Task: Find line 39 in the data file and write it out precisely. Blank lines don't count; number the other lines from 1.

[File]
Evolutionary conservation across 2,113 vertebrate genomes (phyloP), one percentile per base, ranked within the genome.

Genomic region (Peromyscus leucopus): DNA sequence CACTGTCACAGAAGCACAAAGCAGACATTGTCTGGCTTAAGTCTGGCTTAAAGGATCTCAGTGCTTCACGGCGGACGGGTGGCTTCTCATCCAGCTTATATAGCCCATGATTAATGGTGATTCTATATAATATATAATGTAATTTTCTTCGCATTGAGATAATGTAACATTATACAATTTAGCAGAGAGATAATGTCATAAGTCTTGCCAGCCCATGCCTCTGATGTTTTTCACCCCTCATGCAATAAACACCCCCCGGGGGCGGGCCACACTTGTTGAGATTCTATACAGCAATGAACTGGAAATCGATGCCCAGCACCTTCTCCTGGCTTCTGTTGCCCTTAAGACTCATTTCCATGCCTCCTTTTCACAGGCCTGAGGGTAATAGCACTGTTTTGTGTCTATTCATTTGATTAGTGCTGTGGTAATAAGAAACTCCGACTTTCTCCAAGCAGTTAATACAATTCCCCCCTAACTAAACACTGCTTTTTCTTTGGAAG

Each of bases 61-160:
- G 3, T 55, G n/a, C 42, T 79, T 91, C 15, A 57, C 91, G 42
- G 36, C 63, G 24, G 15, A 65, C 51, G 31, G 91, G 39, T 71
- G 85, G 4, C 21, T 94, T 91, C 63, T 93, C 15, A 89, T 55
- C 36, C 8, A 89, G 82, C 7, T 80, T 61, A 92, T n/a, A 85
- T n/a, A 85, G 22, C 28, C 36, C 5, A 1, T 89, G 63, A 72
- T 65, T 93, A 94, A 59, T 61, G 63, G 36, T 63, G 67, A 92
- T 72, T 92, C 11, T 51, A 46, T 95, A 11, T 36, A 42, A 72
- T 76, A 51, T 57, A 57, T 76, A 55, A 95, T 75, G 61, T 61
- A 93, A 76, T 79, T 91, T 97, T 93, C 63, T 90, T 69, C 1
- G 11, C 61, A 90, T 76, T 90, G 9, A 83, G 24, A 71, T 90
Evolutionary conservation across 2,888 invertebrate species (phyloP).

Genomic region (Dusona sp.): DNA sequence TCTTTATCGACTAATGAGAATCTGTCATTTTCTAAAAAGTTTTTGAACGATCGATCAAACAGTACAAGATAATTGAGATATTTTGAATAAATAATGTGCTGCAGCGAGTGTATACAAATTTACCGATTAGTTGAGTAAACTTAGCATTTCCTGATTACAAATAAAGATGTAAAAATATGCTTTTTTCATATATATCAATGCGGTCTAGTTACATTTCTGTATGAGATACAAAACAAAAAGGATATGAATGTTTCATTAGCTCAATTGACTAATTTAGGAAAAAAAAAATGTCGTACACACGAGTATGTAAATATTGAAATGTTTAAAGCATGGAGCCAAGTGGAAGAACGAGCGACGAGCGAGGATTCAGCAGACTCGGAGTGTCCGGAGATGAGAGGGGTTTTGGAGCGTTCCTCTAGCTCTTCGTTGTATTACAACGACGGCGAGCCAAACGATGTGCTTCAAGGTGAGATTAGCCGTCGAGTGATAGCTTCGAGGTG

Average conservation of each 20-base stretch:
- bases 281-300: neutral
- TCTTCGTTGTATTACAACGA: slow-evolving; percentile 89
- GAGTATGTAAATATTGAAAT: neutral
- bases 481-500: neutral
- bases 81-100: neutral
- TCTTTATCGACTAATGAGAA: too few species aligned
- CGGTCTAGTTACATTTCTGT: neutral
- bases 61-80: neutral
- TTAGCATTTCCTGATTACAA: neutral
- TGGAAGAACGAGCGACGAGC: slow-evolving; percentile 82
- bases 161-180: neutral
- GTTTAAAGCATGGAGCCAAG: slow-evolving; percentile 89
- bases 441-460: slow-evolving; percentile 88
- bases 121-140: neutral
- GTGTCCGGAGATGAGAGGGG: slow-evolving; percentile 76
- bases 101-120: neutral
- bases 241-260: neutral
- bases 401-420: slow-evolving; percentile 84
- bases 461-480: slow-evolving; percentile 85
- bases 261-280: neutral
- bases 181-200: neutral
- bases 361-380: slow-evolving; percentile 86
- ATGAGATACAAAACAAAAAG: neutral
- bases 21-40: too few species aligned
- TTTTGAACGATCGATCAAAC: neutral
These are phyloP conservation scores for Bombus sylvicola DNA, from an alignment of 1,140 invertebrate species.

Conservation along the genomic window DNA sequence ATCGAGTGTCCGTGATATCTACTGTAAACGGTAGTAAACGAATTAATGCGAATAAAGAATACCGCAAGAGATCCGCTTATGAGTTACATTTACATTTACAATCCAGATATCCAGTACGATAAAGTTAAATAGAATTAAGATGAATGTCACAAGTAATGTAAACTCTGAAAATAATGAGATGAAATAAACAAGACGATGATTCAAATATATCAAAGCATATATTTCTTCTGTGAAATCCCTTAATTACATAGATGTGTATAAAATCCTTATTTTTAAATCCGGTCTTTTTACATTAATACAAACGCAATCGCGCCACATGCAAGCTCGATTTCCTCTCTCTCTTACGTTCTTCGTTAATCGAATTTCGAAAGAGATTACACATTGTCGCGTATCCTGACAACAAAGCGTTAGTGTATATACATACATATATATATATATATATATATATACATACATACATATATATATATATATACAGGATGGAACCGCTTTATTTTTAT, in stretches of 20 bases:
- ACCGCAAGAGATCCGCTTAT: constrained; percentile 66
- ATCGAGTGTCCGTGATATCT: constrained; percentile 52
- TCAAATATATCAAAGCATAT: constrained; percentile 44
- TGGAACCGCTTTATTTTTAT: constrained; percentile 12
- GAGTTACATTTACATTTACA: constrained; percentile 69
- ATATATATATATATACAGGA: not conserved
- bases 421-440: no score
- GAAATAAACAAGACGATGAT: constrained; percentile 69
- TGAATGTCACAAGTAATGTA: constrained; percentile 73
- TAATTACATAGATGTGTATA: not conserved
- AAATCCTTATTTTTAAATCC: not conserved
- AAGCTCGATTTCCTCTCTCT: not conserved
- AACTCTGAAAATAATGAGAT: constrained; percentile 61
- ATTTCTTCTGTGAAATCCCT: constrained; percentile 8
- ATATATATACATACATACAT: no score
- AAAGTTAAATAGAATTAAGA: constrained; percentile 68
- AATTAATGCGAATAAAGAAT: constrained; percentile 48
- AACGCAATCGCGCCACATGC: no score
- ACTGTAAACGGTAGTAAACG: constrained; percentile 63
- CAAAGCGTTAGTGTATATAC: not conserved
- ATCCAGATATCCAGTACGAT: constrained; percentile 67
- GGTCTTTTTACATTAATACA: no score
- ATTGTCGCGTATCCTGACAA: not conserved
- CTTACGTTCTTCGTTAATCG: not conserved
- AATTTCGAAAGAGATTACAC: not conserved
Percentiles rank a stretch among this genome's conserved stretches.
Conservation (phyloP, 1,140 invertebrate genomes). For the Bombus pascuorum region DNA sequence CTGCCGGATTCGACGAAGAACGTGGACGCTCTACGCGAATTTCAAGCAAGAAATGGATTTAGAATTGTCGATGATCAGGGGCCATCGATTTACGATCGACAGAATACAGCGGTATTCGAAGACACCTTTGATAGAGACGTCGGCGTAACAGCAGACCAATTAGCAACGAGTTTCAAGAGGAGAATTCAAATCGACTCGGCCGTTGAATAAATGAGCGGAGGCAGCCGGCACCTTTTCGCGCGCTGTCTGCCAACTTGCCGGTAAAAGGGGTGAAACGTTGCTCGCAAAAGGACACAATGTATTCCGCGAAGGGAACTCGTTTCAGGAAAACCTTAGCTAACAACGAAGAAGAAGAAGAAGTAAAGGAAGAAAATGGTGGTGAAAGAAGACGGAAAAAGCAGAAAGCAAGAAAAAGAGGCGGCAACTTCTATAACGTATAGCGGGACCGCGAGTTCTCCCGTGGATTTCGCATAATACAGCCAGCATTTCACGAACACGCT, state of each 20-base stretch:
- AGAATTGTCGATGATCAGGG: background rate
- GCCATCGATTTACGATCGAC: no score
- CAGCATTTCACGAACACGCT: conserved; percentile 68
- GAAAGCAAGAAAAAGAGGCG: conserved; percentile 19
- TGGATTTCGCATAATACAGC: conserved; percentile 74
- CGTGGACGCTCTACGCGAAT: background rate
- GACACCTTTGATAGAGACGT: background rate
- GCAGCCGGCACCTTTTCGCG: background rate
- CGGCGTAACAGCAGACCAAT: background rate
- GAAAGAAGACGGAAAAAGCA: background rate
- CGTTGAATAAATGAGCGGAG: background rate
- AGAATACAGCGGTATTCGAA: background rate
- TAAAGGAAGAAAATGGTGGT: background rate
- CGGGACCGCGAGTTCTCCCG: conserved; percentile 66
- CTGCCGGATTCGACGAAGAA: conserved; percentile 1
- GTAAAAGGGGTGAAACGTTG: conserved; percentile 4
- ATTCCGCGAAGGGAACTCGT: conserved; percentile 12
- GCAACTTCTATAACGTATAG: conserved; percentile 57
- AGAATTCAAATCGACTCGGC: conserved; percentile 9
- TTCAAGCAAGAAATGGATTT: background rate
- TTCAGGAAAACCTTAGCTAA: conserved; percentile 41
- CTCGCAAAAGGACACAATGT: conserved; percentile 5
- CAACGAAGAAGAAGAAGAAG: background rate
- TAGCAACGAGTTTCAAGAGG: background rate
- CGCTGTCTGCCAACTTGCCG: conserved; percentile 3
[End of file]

- ATGAGATACAAAACAAAAAG: neutral